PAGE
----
I wandered towards the village, where supposedly everyone was dead or kidnapped and everything burned. Everything was. Charred husks of homes crumbled around me as I walked through the deserted reservation. I went farther, towards Harry's shack. It was intact, or at least as intact as it had ever gotten to be from its original tumbledown state. There were some clothes inside. I took an outfit of Sue's. She wouldn't need it and no one would miss it. She had a small collection of scarves. I wrapped one around my hairless scalp. Between the baldness and the now-constant feel of my shield clinging to my skin, I felt terribly strange.

I wondered why the village wasn't crawling with cops, suspecting arson. Charlie should have been there, prowling the area, trying to figure out what had happened. Maybe the Volturi had intervened with some police connection and the destruction was officially a natural disaster. Maybe I'd been in bite-sized chunks for a few weeks and all of the detective work had been and gone. Maybe Charlie was dead.

Charlie didn't approach the importance of Edward or Elspeth, but I could check on him. He wouldn't notice me if I hid well enough. I could stake out his house for a while and see if he was going about his life normally.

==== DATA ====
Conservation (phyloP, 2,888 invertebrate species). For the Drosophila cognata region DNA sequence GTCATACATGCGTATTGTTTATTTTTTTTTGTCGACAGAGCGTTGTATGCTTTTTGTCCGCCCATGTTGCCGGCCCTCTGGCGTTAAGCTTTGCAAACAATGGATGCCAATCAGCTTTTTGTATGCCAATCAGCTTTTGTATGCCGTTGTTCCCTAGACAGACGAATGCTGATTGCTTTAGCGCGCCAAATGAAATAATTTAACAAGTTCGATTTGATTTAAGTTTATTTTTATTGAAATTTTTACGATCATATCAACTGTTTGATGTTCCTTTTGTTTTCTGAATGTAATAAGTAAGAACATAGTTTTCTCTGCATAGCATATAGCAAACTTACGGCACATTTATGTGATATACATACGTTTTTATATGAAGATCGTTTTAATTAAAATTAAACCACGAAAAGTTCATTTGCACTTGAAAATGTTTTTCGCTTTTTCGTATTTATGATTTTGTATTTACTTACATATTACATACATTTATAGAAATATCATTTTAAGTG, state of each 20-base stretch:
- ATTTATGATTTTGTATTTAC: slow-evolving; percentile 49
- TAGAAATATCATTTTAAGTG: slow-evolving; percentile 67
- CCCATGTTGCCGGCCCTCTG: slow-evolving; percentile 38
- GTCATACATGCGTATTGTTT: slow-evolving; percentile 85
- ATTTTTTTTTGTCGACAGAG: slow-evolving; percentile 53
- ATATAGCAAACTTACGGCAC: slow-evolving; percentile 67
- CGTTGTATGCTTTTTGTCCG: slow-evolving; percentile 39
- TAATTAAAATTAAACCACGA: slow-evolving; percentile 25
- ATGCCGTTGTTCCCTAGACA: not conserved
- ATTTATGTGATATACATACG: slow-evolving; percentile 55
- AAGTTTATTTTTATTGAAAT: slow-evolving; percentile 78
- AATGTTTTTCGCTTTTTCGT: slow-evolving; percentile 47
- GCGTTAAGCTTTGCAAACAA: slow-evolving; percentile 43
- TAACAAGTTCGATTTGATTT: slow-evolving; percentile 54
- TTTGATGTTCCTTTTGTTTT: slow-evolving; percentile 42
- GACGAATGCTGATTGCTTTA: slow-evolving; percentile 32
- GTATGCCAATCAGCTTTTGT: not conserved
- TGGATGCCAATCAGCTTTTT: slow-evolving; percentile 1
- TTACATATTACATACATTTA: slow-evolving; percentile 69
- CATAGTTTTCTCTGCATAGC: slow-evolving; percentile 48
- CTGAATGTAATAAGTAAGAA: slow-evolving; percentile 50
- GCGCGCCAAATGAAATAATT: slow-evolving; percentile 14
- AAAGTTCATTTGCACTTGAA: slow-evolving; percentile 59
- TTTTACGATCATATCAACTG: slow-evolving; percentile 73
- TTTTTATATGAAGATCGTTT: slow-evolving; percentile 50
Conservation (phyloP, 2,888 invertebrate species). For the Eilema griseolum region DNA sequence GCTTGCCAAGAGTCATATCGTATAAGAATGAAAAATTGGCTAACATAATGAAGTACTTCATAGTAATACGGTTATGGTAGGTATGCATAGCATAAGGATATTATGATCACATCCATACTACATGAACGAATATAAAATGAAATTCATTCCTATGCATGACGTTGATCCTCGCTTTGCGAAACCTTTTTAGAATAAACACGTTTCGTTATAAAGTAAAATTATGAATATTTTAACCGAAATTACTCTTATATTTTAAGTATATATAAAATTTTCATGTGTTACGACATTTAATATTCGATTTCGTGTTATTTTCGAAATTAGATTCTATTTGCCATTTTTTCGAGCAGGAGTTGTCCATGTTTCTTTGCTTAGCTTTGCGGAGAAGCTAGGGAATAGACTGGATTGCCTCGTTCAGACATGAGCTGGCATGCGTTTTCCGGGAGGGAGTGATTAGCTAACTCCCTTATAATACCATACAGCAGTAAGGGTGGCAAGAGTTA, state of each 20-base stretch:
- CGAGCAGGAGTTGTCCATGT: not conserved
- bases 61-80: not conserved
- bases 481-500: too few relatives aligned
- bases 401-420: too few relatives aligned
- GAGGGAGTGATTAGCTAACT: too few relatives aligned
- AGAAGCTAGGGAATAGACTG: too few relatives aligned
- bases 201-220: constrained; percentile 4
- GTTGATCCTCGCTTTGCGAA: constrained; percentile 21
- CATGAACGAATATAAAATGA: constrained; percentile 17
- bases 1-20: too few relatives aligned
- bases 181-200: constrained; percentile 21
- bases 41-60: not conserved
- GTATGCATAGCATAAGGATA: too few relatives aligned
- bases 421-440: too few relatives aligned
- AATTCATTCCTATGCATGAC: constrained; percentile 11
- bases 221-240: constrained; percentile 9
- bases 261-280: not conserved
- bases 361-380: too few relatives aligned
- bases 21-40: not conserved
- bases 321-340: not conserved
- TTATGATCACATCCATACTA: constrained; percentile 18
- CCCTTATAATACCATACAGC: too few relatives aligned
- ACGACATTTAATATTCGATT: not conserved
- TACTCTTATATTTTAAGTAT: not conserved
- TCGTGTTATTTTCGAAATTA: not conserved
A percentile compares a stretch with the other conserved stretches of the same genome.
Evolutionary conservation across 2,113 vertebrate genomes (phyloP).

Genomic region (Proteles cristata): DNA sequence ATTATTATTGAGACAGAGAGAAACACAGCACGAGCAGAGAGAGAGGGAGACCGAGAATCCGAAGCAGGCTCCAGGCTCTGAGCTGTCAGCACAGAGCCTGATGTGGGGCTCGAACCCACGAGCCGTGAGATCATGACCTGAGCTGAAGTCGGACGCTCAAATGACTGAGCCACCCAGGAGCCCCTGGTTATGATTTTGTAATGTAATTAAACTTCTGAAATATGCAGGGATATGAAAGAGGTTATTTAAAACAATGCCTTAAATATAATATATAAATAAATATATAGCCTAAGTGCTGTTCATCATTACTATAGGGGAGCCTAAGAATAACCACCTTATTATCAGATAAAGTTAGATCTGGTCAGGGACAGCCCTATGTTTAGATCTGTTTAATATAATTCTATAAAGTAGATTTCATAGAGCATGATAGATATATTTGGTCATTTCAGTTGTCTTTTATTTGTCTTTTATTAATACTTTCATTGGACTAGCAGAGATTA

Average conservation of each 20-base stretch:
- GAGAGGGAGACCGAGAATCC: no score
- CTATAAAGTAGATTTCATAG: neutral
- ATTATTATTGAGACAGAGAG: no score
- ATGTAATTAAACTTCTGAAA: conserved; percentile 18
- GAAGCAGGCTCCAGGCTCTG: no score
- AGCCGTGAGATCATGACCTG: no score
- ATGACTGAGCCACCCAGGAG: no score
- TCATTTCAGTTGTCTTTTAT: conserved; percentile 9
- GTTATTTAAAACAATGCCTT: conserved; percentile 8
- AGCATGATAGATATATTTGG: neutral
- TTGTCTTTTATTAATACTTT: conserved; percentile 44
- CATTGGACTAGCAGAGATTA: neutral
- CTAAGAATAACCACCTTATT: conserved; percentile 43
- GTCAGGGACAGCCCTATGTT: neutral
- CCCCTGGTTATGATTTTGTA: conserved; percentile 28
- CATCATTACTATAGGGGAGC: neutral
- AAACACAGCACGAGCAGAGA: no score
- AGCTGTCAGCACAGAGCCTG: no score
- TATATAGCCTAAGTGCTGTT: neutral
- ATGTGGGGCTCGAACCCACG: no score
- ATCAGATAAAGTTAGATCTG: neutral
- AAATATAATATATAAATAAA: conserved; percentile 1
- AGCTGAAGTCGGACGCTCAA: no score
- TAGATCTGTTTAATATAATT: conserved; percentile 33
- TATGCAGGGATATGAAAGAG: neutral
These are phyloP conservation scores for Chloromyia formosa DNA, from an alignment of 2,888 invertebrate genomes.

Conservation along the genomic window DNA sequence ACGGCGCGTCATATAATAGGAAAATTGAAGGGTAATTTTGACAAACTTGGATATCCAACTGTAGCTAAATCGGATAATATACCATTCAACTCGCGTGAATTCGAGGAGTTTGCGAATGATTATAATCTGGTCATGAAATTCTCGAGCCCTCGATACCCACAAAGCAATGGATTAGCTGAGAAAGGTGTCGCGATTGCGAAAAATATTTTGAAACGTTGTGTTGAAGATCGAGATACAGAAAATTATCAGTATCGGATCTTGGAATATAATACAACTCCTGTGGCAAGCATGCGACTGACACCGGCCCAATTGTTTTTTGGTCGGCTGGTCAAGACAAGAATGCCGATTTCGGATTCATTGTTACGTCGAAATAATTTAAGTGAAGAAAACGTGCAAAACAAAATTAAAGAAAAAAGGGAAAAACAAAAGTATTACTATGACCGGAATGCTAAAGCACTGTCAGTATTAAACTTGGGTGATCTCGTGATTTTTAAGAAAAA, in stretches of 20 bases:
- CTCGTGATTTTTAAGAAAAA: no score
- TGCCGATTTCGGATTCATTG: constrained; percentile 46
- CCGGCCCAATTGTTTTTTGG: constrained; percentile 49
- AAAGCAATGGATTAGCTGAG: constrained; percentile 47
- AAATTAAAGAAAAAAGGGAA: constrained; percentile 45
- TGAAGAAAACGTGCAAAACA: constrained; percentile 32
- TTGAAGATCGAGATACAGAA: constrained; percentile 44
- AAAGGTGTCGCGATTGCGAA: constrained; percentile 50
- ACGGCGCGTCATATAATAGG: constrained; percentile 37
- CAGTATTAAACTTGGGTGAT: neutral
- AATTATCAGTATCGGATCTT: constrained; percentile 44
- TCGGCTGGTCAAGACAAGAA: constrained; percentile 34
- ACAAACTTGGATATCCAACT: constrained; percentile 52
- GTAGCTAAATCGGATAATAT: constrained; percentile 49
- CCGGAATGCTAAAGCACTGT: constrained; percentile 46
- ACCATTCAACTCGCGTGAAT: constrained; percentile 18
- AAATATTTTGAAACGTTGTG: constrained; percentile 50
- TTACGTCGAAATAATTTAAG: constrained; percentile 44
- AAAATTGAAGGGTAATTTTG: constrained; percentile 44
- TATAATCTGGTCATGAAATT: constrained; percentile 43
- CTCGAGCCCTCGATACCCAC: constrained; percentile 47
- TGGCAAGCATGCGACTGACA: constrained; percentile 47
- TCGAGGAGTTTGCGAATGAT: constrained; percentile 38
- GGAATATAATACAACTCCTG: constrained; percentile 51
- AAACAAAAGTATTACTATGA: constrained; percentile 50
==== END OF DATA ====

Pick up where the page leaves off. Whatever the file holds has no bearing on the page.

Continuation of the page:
I wondered if Carlisle and the others would bother to tell my father I was dead. Would it make him safer or less safe to believe that? I couldn't keep in touch with him; if there were actual evidence in his inbox or phone call history that I was alive then that could be found one day. But if he simply thought I was alive, on the grounds that no one had told him otherwise, that might be fine. Unless he started digging around to find out why I wasn't answering my phone or my e-mail.

Renée was probably in less danger than Charlie either way. She wasn't a cop and couldn't get the same kind of attention if she became inquisitive. I supposed I could go to Florida and skulk around her house, to see if she went on crying jags or otherwise indicated that she believed me dead.


Such a trip turned out to be unnecessary. At nightfall, I went into Forks and climbed Charlie's next-door neighbor's chimney. I hid behind it, pressed between the bricks and the shingles and leaning just enough to see Charlie's house. His cruiser wasn't there. I didn't see my old truck, either. I didn't particularly care. It'd be noticed if it went missing, so I couldn't exactly take it. I'd travel faster on foot anyway.

I waited several hours, half an eye on Charlie's empty house. The rest of my mind was on Edward. On my memories of him. It was like chewing on broken glass to think of them, but I couldn't stop myself. I needed Edward, and if all I could have were memories, then that was what I'd take.